$ 5.5 million in Bitcoins stolen by Binance: Bitmain sues "John Doe" – Live Coin Watch

Cryptographic attacks affecting British companies

In an unexpected turn of events, one of the world's first cryptographic and blockchain startups, Bitmain, has sued an anonymous hacker for $ 5.5 million in cryptographic assets in a case involving Binance.

Bitmain blames "John Doe" in a Multi-Million Crypto Hack Of Binance account

For a court document recently filed at the Washington District Court in Seattle, an "identified John Doe" stole millions of dollars in bitcoin (BTC) from Bitmain Technologies, a Beijing-based company focused on subindustry crypto mining.

Obviously disrupted by this apparent theft, the mining startup has served "John Doe" with a lawsuit, which was closed on 7 November.

So what happened to Bitmain?

Well, according to the document, Bitmain states that the hacker has seized the Binance account owned by Bitmain to increase the price of MANA, the Ethereum token of the Decentraland project. According to data from Live Coin Watch, Bitmain's claims are probably substantial, since the popular altcoin has suffered a suspicious wave in the times that the crypt started attracting attention (April 2018).

As a result of the manipulative action, Bitmain suspects that the anonymous criminal has stolen $ 5.5 million bitcoins along with "other digital assets", with the document drawing attention to a defined sum of 617 BTC that it has been stolen.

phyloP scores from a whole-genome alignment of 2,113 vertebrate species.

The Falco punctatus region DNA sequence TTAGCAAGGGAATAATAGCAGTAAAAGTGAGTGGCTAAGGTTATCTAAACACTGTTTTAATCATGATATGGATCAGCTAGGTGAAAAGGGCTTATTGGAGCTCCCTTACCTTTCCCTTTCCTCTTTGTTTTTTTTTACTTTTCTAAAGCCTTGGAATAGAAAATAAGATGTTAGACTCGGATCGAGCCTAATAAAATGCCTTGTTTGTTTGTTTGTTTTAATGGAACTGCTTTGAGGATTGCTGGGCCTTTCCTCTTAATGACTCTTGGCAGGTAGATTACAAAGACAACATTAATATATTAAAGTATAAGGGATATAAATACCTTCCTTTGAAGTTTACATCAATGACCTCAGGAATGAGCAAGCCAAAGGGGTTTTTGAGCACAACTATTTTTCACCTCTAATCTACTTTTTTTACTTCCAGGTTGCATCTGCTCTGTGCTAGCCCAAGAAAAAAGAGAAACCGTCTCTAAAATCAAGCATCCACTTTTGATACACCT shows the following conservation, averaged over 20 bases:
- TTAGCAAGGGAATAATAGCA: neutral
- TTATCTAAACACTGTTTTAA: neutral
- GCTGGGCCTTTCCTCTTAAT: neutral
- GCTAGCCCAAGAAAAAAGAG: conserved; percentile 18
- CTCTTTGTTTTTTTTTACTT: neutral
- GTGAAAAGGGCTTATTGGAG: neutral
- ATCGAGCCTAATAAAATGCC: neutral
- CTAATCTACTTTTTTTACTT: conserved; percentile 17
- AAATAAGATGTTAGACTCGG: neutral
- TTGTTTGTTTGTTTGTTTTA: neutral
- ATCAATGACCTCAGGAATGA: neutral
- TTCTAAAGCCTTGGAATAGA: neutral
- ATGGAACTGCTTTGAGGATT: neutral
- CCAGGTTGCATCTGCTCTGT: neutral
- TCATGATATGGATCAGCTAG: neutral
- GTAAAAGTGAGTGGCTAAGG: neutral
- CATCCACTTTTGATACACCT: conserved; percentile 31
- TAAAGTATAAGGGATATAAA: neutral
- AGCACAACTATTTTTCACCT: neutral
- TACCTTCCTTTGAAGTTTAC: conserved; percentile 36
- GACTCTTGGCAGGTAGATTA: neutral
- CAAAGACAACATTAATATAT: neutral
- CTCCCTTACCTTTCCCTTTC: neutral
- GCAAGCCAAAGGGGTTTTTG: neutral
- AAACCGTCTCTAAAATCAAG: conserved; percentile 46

The cryptic company also claimed that "John Doe" managed to acquire 2.29 million MANA tokens on Bittrex before the hack, presumably indicating that this unfortunate security breach was planned well in advance. He then reported that he transferred 2.29 million tokens to the "John & # 39; s" Binance account, subsequently inflating the price of MANA on the Bitmain coin before liquidating its MANA holdings.

The lawsuit was allegedly archived in Washington State due to the fact that Bittrex has its headquarters in Seattle. The specificity of this deposit can give Bitmain an advantage in court and, more importantly, can help bring "John Doe", which remains nameless at the time of writing, to justice.

Commenting on this strange occurrence through Block's "Crypto Caselaw Minute" segment, Stephen Palley and Nelson Rosario, two crypto-friendly lawyers, have noted that "stealing encryption from a centralized office leaves many fingerprints". And as such, the lawyers add that Bitmain could now have the right to serve Binance with sues in court.

This, in itself, is ironic, since Bitmain's search for the true identity of the aggressor could further centralize a sector based on decentralized networks.

Regardless, the China-based cryptic mining company will probably go to the ends of the Earth to solve this case, since Bitmain would not be captured without success showing weakness while its prospective IPO on the Hong Kong Stock Exchange is awaiting approval. .

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